Too often we imagine institutions have a political identity. Journalists write about America’s democratic institutions without realizing these same institutions can become coopted into tools of authoritarianism. Ancient Rome did not abolish its Senate as it transitioned from a Republic into an Empire. Rather the roles of the institutions become redefined. Plenty of elections occur in nondemocratic political systems, but their value is different than in a democracy. They do not intend to select leaders but to legitimize the current leadership.
Edward Lemon writes in the recent Journal of Democracy an article called “Weaponizing Interpol.” He explains how authoritarian nations manipulate this institution to become a threat to political dissidents. They use Interpol to legitimize their claims using Red Notices. Of course, a Red Notice is filed by the country of origin. Interpol does not label anyone as a criminal. They simply help other countries communicate their claims. Nonetheless, it becomes a source of legitimization of false claims.
Globalization has extended the reach of authoritarianism. Dana Moss writes on the transnational repression of the Arab diaspora. Libyans and Syrians were hesitant to protest the regimes of their home countries. Many felt their behavior in the United States, or the United Kingdom affected the lives of their families. Most Libyans did not speak out about Gaddafi until their families were in the streets themselves. It amazed me to realize how the foreign embassy directly pressured its citizens who lived in free countries. A Syrian in the United States gives an account where the Syrian embassy contacted them to join their protest to support Assad. The embassy threatened her by saying, “if you don’t join us, that means you are against us.” Moss uncovers an uncomfortable reality. Foreign nationals in free countries are haunted by their countries of origin. It is no longer possible to simply leave a repressive government. It follows them.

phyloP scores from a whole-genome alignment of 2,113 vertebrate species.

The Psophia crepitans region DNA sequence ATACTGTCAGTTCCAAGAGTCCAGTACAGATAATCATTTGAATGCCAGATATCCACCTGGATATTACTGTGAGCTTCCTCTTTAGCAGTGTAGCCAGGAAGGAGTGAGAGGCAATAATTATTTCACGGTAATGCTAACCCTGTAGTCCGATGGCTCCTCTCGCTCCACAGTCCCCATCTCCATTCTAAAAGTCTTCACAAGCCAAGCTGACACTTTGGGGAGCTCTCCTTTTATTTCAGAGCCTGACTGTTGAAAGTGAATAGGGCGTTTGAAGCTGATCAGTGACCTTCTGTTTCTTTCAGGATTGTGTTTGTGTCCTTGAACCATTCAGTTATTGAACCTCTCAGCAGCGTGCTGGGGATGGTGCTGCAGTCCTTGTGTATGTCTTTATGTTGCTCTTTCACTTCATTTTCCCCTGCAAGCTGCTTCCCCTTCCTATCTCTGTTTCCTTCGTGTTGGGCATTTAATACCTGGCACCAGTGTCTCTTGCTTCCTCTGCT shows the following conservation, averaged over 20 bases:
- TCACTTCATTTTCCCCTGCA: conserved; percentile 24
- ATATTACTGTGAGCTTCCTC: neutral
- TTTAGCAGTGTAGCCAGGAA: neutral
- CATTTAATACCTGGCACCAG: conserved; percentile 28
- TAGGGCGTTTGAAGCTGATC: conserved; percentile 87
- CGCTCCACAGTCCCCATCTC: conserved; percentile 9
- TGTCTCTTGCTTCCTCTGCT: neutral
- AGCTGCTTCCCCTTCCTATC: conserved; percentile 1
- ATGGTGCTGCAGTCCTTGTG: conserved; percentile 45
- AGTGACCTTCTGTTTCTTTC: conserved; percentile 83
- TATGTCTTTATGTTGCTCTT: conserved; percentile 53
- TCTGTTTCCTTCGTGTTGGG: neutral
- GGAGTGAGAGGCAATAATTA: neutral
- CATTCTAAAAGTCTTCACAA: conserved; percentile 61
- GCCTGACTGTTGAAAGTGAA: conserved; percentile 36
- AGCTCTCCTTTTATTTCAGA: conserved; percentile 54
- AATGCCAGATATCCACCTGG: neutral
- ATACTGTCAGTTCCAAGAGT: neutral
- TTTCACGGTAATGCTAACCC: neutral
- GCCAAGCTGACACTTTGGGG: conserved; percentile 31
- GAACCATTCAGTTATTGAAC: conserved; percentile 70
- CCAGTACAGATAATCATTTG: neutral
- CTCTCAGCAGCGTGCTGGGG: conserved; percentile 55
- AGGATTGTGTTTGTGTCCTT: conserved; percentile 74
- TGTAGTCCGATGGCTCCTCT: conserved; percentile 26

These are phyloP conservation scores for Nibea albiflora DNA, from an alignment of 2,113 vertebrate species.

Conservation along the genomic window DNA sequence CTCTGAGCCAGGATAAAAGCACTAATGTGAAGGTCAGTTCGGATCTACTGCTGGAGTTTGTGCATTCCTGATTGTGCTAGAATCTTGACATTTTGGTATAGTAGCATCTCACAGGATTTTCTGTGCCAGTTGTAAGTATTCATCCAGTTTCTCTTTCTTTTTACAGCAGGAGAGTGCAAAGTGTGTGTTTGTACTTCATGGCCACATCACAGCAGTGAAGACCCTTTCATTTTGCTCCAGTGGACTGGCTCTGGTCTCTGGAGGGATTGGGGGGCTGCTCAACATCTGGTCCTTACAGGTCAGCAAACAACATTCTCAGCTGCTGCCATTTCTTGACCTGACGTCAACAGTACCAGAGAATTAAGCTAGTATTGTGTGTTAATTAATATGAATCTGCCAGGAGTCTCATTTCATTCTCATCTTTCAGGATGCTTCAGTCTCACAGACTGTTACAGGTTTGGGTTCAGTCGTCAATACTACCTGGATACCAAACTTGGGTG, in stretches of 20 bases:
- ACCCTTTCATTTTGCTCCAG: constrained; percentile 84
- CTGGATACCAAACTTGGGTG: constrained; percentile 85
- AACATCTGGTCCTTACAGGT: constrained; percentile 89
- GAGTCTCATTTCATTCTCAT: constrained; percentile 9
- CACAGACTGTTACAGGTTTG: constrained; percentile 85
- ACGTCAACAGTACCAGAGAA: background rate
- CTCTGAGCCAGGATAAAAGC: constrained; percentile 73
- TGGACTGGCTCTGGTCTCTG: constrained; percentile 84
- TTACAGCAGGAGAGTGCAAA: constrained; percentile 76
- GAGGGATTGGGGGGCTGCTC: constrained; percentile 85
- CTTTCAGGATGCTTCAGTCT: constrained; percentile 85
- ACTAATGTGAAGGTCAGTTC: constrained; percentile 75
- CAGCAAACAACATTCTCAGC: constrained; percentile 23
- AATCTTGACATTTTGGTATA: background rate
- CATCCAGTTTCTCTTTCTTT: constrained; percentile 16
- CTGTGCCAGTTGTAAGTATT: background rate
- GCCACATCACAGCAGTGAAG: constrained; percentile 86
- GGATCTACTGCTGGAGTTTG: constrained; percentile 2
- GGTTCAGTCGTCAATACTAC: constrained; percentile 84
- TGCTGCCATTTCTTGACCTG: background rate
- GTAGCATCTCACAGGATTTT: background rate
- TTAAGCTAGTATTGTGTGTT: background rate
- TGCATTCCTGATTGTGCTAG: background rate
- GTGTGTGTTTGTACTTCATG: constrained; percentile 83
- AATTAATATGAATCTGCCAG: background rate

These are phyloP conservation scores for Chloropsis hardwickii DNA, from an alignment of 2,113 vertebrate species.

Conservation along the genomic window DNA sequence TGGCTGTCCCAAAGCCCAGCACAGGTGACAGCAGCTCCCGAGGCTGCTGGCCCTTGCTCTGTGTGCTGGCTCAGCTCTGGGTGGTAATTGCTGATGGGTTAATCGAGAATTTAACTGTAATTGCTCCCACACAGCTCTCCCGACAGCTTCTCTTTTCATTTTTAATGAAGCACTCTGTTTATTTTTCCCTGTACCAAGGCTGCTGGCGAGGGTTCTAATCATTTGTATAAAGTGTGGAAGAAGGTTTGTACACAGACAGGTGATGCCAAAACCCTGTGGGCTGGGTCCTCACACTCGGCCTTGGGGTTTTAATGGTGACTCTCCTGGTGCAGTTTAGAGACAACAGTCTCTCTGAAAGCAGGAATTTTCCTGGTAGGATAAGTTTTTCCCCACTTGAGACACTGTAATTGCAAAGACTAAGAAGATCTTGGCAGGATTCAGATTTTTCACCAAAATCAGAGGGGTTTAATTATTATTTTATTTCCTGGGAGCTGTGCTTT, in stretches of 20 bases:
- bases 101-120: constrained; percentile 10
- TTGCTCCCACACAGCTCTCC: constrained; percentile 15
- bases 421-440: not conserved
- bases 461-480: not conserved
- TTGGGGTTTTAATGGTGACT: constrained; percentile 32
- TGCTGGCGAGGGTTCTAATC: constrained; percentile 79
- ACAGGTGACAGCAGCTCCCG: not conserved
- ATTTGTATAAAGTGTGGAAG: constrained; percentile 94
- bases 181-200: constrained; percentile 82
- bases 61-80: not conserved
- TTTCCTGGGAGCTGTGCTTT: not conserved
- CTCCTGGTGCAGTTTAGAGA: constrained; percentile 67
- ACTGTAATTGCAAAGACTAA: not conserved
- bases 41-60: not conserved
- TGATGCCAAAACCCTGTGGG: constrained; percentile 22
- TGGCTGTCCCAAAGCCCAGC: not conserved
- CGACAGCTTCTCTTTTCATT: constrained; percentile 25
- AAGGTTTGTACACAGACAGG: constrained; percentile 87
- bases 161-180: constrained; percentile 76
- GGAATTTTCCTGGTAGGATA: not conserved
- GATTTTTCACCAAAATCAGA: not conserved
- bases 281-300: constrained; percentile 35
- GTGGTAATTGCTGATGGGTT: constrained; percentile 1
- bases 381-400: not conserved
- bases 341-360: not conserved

Interpol becomes an authoritarian institution when it is used by authoritarians. It restricts freedom of movement and their livelihood. Because the organization lacks transparency, many do not realize they are in Interpol’s database. It is true political crimes are supposed to remain outside the jurisdiction of Interpol. Yet political dissidents are rarely wanted for political activity. The country of origin creates claims of terrorism. It is possible to challenge a Red Notice, but it may take time before it is clear one exists.
Institutions are easily manipulated. Its architects use written rules to direct behavior, but over time institutions develop their own social norms. An international institution composed of liberal democracies will take on the practices based in the rule of law and democracy. But authoritarian regimes will adopt their own norms into institutions where they are included. It may be counterproductive to keep important nations like China out of international institutions, but it is possible to keep these institutions weak so they are less vulnerable to manipulation.
jmk, carmel, indiana, firstname.lastname@example.org